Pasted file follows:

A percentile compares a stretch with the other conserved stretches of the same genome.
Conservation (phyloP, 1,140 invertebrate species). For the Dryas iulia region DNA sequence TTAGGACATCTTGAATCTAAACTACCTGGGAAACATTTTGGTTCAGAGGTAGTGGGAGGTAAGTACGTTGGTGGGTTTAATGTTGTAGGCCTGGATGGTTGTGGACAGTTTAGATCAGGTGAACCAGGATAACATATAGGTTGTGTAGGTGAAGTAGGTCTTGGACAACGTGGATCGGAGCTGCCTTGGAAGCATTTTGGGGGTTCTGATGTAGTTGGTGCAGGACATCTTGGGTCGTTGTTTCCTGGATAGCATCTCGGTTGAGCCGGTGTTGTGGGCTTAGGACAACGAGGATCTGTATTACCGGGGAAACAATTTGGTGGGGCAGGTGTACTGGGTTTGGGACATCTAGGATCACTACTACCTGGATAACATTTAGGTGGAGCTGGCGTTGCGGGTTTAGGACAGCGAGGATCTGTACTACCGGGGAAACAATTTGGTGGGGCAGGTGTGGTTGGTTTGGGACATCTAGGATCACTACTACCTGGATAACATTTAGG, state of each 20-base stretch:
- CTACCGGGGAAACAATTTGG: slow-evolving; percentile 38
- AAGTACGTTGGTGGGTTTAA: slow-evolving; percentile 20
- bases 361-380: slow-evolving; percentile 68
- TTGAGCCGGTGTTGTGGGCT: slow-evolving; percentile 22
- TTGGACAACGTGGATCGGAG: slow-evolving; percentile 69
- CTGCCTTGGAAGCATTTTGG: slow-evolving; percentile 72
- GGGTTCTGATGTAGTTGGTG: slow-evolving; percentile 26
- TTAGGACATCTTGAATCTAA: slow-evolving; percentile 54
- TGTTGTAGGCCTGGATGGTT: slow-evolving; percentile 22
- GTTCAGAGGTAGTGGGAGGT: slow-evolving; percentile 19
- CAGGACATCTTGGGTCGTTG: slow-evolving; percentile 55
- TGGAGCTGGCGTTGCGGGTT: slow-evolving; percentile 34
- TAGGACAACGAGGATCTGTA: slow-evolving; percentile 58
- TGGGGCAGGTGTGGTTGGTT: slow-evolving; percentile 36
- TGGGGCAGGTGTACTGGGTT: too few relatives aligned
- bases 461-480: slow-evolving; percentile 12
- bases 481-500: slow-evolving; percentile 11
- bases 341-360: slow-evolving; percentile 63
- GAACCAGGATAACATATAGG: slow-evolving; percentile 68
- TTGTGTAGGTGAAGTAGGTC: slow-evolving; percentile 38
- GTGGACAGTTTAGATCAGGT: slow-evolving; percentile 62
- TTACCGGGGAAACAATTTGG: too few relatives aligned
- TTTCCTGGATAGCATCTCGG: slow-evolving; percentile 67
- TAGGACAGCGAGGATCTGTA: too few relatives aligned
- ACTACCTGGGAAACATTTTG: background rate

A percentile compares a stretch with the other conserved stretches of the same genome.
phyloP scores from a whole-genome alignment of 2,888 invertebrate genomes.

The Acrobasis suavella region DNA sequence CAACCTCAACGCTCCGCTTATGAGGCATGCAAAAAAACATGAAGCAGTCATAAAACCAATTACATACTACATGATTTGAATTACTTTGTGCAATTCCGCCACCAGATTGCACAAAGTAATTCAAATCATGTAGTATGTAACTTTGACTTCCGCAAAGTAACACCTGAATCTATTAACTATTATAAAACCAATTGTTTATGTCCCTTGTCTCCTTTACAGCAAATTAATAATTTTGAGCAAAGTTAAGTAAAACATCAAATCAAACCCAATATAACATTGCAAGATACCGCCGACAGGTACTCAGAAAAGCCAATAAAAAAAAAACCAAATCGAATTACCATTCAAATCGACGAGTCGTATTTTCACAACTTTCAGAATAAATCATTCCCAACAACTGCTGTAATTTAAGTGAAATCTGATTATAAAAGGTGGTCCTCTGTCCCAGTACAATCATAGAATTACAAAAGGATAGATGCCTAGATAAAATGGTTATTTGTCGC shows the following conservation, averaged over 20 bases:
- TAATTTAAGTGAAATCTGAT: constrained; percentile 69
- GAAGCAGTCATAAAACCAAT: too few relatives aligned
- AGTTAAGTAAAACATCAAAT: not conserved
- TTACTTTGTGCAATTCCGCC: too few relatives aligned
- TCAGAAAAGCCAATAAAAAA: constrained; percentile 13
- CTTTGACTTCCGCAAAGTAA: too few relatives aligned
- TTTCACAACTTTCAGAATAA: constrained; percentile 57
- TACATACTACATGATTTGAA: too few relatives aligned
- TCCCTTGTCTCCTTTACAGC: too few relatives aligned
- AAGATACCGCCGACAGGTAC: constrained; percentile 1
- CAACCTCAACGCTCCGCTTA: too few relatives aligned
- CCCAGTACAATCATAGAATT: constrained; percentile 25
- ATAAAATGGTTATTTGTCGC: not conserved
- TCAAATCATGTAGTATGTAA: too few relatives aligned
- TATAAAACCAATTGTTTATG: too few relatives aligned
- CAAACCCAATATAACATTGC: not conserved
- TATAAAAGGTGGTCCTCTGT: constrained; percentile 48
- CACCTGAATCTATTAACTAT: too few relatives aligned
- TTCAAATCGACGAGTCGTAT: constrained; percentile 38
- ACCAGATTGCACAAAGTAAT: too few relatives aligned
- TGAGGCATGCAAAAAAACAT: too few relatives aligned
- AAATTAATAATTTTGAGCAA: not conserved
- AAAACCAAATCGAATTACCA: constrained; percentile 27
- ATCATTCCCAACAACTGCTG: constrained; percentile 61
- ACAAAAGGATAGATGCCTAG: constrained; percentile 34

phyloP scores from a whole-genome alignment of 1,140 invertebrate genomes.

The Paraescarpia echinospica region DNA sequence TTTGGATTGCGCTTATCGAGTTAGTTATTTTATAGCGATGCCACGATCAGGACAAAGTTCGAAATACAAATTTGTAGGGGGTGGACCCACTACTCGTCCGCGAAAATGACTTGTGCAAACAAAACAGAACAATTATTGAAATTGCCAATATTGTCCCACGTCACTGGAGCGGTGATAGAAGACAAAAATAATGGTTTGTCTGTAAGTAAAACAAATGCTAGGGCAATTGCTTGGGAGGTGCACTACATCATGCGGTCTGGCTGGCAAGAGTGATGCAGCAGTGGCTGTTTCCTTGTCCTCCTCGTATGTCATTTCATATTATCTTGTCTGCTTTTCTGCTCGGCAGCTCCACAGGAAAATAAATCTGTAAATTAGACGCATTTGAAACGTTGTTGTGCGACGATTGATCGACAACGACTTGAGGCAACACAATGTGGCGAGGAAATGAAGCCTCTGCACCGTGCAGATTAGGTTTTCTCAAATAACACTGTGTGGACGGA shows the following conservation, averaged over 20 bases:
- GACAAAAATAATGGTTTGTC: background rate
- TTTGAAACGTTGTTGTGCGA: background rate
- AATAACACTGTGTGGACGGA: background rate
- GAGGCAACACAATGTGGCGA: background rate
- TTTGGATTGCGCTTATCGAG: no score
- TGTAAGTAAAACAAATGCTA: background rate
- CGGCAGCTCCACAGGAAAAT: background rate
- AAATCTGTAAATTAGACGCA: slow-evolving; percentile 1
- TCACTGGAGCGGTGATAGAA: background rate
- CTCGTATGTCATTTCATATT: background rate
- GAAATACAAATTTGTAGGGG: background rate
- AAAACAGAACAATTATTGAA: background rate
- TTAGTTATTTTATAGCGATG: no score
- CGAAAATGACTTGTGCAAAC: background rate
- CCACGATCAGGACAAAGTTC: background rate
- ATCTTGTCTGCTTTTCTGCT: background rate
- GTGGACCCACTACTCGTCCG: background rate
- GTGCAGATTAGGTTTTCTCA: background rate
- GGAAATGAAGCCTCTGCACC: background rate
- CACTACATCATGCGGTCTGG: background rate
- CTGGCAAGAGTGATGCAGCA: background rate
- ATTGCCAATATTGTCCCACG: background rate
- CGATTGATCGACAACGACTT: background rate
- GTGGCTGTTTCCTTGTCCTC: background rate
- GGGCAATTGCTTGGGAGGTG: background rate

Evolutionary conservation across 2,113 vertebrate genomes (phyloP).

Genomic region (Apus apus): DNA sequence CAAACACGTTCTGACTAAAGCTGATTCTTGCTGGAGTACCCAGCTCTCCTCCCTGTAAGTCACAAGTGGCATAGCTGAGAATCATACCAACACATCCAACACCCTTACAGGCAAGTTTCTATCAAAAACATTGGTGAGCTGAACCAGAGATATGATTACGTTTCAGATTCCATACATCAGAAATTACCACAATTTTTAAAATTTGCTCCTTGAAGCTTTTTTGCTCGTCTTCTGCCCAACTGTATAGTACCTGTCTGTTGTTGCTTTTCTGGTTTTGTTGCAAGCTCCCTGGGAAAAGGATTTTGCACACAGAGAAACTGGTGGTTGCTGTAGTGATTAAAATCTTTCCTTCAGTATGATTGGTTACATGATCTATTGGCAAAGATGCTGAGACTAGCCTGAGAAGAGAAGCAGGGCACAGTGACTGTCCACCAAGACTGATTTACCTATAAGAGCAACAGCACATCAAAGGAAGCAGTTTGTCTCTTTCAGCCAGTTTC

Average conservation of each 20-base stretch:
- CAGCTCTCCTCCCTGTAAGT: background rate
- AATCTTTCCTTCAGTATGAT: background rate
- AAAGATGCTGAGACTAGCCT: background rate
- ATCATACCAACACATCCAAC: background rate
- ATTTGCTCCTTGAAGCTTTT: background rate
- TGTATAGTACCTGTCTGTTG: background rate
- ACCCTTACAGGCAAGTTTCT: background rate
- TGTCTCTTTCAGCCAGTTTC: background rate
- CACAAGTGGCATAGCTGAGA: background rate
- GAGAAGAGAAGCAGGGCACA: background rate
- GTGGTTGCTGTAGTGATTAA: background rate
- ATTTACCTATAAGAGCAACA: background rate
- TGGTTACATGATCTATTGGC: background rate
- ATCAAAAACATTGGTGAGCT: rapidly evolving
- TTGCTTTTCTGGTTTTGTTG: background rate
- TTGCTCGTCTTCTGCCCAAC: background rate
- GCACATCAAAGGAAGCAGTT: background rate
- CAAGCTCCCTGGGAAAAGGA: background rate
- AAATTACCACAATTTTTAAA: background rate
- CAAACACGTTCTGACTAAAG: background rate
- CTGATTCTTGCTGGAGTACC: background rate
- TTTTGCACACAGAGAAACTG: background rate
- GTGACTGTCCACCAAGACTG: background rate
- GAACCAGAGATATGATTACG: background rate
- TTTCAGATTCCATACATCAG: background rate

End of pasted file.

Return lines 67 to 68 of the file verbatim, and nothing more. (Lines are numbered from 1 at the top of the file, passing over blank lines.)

- CTCGTATGTCATTTCATATT: background rate
- GAAATACAAATTTGTAGGGG: background rate